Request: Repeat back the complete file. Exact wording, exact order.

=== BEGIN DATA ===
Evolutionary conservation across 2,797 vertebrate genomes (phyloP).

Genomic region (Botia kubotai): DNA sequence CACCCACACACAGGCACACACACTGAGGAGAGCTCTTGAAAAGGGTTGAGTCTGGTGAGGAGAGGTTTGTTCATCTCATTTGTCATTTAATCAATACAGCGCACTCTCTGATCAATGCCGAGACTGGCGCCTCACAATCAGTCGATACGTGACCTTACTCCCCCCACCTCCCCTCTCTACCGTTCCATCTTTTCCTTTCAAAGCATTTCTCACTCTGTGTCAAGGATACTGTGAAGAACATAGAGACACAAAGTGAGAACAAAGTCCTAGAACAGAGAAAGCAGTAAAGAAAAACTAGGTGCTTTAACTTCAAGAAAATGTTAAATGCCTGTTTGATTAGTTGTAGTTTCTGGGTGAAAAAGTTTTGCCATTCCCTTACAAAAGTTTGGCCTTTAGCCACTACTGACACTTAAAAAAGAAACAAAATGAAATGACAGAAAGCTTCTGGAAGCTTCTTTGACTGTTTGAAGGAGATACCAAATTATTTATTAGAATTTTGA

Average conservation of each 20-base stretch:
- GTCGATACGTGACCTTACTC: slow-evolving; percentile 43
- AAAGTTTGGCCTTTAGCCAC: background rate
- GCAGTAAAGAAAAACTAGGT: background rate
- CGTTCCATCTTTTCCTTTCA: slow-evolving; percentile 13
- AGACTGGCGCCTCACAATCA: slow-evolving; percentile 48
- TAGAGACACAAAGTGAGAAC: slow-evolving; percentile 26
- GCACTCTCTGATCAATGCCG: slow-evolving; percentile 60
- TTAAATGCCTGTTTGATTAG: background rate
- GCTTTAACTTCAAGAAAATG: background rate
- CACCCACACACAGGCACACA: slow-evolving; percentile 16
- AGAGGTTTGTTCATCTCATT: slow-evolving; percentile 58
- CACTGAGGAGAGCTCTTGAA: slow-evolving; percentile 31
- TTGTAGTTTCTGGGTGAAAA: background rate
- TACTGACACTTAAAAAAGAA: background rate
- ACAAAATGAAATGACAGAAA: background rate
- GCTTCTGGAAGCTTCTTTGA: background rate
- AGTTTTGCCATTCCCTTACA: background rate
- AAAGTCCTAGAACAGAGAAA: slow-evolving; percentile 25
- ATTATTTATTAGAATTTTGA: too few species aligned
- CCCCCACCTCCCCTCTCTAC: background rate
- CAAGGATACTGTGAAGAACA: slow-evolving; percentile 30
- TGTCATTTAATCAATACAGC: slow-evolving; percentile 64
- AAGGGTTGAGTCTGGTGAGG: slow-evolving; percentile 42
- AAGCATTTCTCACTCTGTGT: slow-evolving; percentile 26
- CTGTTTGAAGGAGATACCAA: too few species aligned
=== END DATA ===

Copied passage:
Evolutionary conservation across 2,797 vertebrate genomes (phyloP).

Genomic region (Botia kubotai): DNA sequence CACCCACACACAGGCACACACACTGAGGAGAGCTCTTGAAAAGGGTTGAGTCTGGTGAGGAGAGGTTTGTTCATCTCATTTGTCATTTAATCAATACAGCGCACTCTCTGATCAATGCCGAGACTGGCGCCTCACAATCAGTCGATACGTGACCTTACTCCCCCCACCTCCCCTCTCTACCGTTCCATCTTTTCCTTTCAAAGCATTTCTCACTCTGTGTCAAGGATACTGTGAAGAACATAGAGACACAAAGTGAGAACAAAGTCCTAGAACAGAGAAAGCAGTAAAGAAAAACTAGGTGCTTTAACTTCAAGAAAATGTTAAATGCCTGTTTGATTAGTTGTAGTTTCTGGGTGAAAAAGTTTTGCCATTCCCTTACAAAAGTTTGGCCTTTAGCCACTACTGACACTTAAAAAAGAAACAAAATGAAATGACAGAAAGCTTCTGGAAGCTTCTTTGACTGTTTGAAGGAGATACCAAATTATTTATTAGAATTTTGA

Average conservation of each 20-base stretch:
- GTCGATACGTGACCTTACTC: slow-evolving; percentile 43
- AAAGTTTGGCCTTTAGCCAC: background rate
- GCAGTAAAGAAAAACTAGGT: background rate
- CGTTCCATCTTTTCCTTTCA: slow-evolving; percentile 13
- AGACTGGCGCCTCACAATCA: slow-evolving; percentile 48
- TAGAGACACAAAGTGAGAAC: slow-evolving; percentile 26
- GCACTCTCTGATCAATGCCG: slow-evolving; percentile 60
- TTAAATGCCTGTTTGATTAG: background rate
- GCTTTAACTTCAAGAAAATG: background rate
- CACCCACACACAGGCACACA: slow-evolving; percentile 16
- AGAGGTTTGTTCATCTCATT: slow-evolving; percentile 58
- CACTGAGGAGAGCTCTTGAA: slow-evolving; percentile 31
- TTGTAGTTTCTGGGTGAAAA: background rate
- TACTGACACTTAAAAAAGAA: background rate
- ACAAAATGAAATGACAGAAA: background rate
- GCTTCTGGAAGCTTCTTTGA: background rate
- AGTTTTGCCATTCCCTTACA: background rate
- AAAGTCCTAGAACAGAGAAA: slow-evolving; percentile 25
- ATTATTTATTAGAATTTTGA: too few species aligned
- CCCCCACCTCCCCTCTCTAC: background rate
- CAAGGATACTGTGAAGAACA: slow-evolving; percentile 30
- TGTCATTTAATCAATACAGC: slow-evolving; percentile 64
- AAGGGTTGAGTCTGGTGAGG: slow-evolving; percentile 42
- AAGCATTTCTCACTCTGTGT: slow-evolving; percentile 26
- CTGTTTGAAGGAGATACCAA: too few species aligned